Effective March 2022: ONE person may accompany their pet into the hospital for appointments with a doctor. Technician Appointments, Technician Drop offs, Cardiology Drop offs and ALL Food and Medication Pick ups may also be done in person, BUT Please call when you arrive to ensure that we can accommodate you in our lobby. We will continue to offer a Curbside option for all services. Masks are required at all times.

New Kitten

You got a new kitten! Now what?

Congratulations on your new kitten!

The adventure begins! Your Bramer Animal Hospital veterinarian is your partner in making sure your new friend gets a good start, as these early months of life are extraordinarily important in determining the health, behavior, and well-being of the adult cat your new pet will become.

Here’s some information about what to expect when you bring your kitten in for his or her initial exams.

First Exam (7 – 9 weeks)

  1. Overall health: The veterinarian will check for congenital issues, soundness of body, and signs of infectious issues.
  2. Feeding/Nutrition: Cats are true carnivores and have very specific protein and nutrient needs, and your veterinarian can help you determine what’s right for your pet based on lifestyle, age and other factors.
  3. Litterbox training: For most cats, litterbox training comes easily, but your vet can give you advice on making sure your little one knows where to go and how to troubleshoot any problems.
  4. Socialization: Kittens who have been socialized make less fearful, friendlier pets and more readily adjust to changes in their environment. Your cat is most receptive to new challenges while at this age—so it’s important to see that they have a variety of experiences.
  5. Environment: Toys, perches, hiding spots, resting areas, scratching posts—your cat-to-be will need all of these, and it’s important you know how to create the best living space for your new pet.
  6. Grooming concerns: Cats are quite fastidious, but depending on your cat’s fur and lifestyle, he or she may require regular grooming, brushing, and nail trims.
  7. Immunizations: While all kittens need an initial series of core vaccinations for certain diseases, there are some that may be optional depending upon environment and other risk factors. Your pet will receive the first round of “kitten shots” at this visit for feline panleukopenia, feline calicivirus and feline rhinotracheitis.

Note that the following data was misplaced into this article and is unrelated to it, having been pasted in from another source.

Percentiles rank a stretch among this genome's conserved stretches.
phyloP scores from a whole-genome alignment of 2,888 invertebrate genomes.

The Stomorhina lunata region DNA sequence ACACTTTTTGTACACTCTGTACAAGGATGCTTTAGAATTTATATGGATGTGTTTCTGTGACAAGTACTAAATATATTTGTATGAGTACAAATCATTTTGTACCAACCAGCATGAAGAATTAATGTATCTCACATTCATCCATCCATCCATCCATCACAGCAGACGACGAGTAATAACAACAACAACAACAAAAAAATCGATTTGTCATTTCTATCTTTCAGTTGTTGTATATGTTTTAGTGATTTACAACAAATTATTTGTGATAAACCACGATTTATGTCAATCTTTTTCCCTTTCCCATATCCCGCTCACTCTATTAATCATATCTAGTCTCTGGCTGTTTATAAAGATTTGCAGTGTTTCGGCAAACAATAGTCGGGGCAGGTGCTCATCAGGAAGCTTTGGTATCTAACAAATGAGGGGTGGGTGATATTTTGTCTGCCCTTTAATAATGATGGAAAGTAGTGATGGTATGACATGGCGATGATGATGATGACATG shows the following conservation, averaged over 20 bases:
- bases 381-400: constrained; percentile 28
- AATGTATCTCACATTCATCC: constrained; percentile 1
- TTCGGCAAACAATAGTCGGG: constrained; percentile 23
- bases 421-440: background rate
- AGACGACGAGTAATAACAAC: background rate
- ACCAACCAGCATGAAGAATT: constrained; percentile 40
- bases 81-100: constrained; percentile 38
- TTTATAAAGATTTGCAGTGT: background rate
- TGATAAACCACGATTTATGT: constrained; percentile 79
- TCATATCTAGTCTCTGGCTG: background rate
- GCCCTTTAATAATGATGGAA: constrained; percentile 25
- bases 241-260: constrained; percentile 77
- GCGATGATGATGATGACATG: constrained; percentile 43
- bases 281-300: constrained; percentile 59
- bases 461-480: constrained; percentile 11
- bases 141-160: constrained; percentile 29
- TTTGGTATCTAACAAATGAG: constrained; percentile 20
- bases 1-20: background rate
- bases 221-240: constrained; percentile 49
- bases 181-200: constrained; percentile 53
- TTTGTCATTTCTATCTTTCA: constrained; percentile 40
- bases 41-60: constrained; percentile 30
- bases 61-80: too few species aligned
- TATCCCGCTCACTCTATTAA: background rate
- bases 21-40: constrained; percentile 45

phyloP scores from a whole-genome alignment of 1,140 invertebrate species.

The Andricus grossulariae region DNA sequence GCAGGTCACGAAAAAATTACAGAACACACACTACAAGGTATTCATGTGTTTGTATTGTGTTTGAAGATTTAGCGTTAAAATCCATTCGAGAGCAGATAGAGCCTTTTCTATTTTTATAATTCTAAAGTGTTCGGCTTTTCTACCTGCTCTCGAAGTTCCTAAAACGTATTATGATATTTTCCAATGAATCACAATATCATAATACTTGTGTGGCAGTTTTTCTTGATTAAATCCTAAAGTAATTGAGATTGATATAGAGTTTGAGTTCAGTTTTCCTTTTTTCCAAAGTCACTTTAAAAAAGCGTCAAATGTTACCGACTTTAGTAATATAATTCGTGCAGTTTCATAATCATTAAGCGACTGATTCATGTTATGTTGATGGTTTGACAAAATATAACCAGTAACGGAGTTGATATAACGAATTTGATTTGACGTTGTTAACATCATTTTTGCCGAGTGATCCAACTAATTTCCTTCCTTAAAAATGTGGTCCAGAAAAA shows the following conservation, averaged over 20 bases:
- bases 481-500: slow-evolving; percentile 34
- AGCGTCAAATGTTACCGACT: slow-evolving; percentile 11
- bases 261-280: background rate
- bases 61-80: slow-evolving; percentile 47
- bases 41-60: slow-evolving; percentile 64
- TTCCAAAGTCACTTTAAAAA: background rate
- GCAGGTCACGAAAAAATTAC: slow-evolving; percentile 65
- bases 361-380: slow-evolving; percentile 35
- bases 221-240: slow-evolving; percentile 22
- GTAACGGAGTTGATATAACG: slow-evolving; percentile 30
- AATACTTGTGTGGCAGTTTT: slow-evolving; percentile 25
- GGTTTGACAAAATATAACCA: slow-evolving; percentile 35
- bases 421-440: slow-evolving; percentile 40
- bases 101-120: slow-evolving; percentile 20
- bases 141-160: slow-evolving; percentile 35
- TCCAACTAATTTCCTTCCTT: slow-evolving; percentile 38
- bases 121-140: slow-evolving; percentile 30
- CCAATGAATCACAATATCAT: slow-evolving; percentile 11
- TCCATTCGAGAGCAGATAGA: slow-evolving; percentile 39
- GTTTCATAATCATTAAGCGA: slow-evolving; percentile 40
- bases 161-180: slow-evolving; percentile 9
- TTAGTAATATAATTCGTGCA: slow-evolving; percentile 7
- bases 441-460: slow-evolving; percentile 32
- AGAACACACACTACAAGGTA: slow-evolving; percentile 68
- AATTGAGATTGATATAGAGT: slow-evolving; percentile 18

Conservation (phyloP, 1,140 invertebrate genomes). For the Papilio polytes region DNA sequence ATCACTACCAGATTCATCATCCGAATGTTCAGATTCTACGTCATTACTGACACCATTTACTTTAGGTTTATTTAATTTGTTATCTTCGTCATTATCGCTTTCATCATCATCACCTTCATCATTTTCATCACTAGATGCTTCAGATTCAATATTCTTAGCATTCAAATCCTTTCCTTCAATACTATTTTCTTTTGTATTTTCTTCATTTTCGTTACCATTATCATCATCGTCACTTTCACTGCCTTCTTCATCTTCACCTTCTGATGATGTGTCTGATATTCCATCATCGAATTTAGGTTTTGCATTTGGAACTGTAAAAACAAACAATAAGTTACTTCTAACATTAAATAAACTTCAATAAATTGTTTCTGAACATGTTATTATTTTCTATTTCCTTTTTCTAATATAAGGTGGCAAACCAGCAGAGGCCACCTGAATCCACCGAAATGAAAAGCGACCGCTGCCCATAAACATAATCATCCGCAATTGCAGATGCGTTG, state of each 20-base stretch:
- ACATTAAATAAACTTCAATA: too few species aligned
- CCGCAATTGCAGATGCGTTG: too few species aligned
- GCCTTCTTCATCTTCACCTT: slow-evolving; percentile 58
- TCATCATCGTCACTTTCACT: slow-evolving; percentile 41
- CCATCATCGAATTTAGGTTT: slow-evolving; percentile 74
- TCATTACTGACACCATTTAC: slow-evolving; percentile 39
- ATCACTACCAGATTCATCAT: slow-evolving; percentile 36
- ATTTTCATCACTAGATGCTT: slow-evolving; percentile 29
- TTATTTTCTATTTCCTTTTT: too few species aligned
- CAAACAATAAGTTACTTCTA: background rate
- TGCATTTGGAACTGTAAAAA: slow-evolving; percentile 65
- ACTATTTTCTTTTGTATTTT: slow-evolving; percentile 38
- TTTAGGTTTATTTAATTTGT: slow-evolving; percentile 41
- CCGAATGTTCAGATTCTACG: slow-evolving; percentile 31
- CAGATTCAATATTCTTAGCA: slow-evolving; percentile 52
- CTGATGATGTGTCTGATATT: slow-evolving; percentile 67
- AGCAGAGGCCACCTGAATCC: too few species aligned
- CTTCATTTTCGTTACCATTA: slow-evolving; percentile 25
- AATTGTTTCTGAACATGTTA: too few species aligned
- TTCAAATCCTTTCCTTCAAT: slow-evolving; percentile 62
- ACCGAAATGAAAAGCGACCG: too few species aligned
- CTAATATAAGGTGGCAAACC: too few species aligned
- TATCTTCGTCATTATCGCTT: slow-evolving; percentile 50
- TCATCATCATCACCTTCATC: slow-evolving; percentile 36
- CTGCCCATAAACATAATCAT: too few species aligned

8. Parasite Assessment/Prevention: You’ll be asked to bring in a fresh fecal sample at this visit and your kitten will get a first deworming for intestinal parasites. You can discuss flea and tick preventatives at this time, as well as other types of parasite prevention based on your cat’s lifestyle and environment.
  9. Pet Health Insurance: Now is the time to sign your kitten up for veterinary insurance! This coverage is significantly less expensive if you obtain it early in your cat’s life and will help cover many major veterinary expenses that occur when they’re older.
  10. Retroviral assessment: Feline leukemia virus (FeLV) and feline immunodeficiency virus (FIV) are among the most common infectious diseases of cats. Your veterinarian can discuss your cat’s risk factors with you and determine if your kitten will need additional testing for these diseases.

Click here (link to web page) to read about what to expect at your new kitten’s follow-up exams. See you soon!

Second Exam (11- 13 Weeks)

  1. Halth assessment: The vet can determine if your kitten’s growth and development is on track and if any future health issues are developing.
  2. Feeding/Nutrition: Your pet’s nutritional needs may change during this important growth period, and an adjustment in calorie intake may be needed depending upon activity level.
  3. Appropriate behavior/socialization: How is your cat reacting to new situations, people, and other stimulus or changes in environment? Are you noticing any unusual behaviors in your kitten?
  4. Immunizations: Your cat will receive his or her second set of core “kitten shots” at this visit. Non-core vaccines such as FeLV and FIV can be given at this time if your kitten is at high risk of exposure.
  5. Parasite prevention: Your kitten will need a second round of deworming at this visit for intestinal parasites. Flea and tick prevention can begin around this age as well, and your veterinarian can discuss the various options with you.

Third Exam (15 – 17 Weeks)

  1. Health assessment: Checking for appropriate growth and development.
  2. Behavior/Socialization: Are you giving your kitten enough opportunities for socialization? Is he or she exhibiting any unwanted behaviors? This second visit is a good place to address those with your veterinarian.
  3. Immunizations: The third set of core “kitten shots” will be administered, and your kitten will receive the first rabies vaccination.
  4. Parasite Prevention: Heartworm screening and prevention options should be considered, as well as flea and tick prevention if not already being given.
  5. Preparation for spay/neuter: Cats become able to reproduce very young—sometimes well before six months of age. Surgical sterilization is part of your responsibility as a pet owner and both males and females can be altered if they are healthy and of weight to safely undergo anesthesia. Your vet will advise you as to recovery times, post-surgical activity level and possible complications.
  6. Microchipping: This small transmitter is your pet’s ticket home should they become lost. While insertion usually causes very little pain, many pet parents opt to have this done while their pet is anesthetized for spay/neuter surgery.

Helpful links:

We highly recommend this website as a great resource for creating a healthy space and life for your kitten: For Cat Owners